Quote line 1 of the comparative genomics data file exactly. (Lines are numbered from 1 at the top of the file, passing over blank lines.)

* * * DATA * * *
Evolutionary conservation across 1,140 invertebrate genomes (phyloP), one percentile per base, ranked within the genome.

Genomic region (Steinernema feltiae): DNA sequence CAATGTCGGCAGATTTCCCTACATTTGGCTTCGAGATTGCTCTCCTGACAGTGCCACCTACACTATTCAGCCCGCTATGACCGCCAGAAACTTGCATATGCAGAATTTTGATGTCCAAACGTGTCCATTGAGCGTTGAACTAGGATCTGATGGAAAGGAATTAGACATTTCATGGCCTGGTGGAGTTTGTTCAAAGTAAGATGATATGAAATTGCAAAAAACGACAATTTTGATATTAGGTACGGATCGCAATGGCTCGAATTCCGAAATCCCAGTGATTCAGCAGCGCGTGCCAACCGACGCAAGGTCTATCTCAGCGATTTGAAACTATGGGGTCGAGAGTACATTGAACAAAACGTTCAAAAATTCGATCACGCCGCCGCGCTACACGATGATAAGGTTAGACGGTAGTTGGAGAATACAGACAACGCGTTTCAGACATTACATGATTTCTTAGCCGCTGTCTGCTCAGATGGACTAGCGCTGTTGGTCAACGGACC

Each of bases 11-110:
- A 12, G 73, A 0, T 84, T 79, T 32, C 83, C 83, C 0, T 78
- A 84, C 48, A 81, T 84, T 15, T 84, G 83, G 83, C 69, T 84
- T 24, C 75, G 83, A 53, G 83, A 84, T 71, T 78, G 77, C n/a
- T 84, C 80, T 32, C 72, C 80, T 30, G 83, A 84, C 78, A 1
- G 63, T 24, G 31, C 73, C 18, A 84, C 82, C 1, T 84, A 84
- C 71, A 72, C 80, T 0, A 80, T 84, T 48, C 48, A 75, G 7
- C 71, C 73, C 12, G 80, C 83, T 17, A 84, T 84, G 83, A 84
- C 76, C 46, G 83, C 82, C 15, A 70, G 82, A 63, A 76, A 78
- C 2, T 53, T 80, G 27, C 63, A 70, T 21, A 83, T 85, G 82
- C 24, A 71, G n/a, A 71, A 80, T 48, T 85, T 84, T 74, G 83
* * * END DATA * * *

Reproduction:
Evolutionary conservation across 1,140 invertebrate genomes (phyloP), one percentile per base, ranked within the genome.